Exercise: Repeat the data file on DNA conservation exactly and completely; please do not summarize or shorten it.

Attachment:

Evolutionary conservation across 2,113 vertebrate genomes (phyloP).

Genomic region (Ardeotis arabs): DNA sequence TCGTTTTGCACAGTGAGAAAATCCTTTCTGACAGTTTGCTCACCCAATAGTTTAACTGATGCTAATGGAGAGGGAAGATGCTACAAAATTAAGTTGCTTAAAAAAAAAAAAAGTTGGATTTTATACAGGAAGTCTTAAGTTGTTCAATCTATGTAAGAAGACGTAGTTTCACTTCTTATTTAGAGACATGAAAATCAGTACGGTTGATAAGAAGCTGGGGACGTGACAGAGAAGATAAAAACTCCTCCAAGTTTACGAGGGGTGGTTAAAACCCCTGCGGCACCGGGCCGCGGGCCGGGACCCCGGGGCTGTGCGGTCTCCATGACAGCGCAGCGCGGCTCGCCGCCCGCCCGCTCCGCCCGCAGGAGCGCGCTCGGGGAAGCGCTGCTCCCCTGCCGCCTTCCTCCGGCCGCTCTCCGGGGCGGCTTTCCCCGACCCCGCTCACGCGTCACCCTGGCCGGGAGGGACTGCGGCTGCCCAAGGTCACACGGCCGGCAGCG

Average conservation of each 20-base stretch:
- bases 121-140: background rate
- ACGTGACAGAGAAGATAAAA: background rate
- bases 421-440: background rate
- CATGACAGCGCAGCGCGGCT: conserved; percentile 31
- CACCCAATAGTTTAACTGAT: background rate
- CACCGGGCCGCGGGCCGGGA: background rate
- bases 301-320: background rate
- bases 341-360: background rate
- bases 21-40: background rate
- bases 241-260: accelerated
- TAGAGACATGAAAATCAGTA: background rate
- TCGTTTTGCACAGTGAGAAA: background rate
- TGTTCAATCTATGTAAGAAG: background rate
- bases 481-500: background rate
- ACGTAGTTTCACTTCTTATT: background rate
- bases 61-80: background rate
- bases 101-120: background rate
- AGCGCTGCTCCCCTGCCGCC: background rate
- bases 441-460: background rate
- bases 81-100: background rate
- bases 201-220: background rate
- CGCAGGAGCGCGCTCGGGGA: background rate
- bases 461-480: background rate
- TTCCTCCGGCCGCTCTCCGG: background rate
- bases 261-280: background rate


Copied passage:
Evolutionary conservation across 2,113 vertebrate genomes (phyloP).

Genomic region (Ardeotis arabs): DNA sequence TCGTTTTGCACAGTGAGAAAATCCTTTCTGACAGTTTGCTCACCCAATAGTTTAACTGATGCTAATGGAGAGGGAAGATGCTACAAAATTAAGTTGCTTAAAAAAAAAAAAAGTTGGATTTTATACAGGAAGTCTTAAGTTGTTCAATCTATGTAAGAAGACGTAGTTTCACTTCTTATTTAGAGACATGAAAATCAGTACGGTTGATAAGAAGCTGGGGACGTGACAGAGAAGATAAAAACTCCTCCAAGTTTACGAGGGGTGGTTAAAACCCCTGCGGCACCGGGCCGCGGGCCGGGACCCCGGGGCTGTGCGGTCTCCATGACAGCGCAGCGCGGCTCGCCGCCCGCCCGCTCCGCCCGCAGGAGCGCGCTCGGGGAAGCGCTGCTCCCCTGCCGCCTTCCTCCGGCCGCTCTCCGGGGCGGCTTTCCCCGACCCCGCTCACGCGTCACCCTGGCCGGGAGGGACTGCGGCTGCCCAAGGTCACACGGCCGGCAGCG

Average conservation of each 20-base stretch:
- bases 121-140: background rate
- ACGTGACAGAGAAGATAAAA: background rate
- bases 421-440: background rate
- CATGACAGCGCAGCGCGGCT: conserved; percentile 31
- CACCCAATAGTTTAACTGAT: background rate
- CACCGGGCCGCGGGCCGGGA: background rate
- bases 301-320: background rate
- bases 341-360: background rate
- bases 21-40: background rate
- bases 241-260: accelerated
- TAGAGACATGAAAATCAGTA: background rate
- TCGTTTTGCACAGTGAGAAA: background rate
- TGTTCAATCTATGTAAGAAG: background rate
- bases 481-500: background rate
- ACGTAGTTTCACTTCTTATT: background rate
- bases 61-80: background rate
- bases 101-120: background rate
- AGCGCTGCTCCCCTGCCGCC: background rate
- bases 441-460: background rate
- bases 81-100: background rate
- bases 201-220: background rate
- CGCAGGAGCGCGCTCGGGGA: background rate
- bases 461-480: background rate
- TTCCTCCGGCCGCTCTCCGG: background rate
- bases 261-280: background rate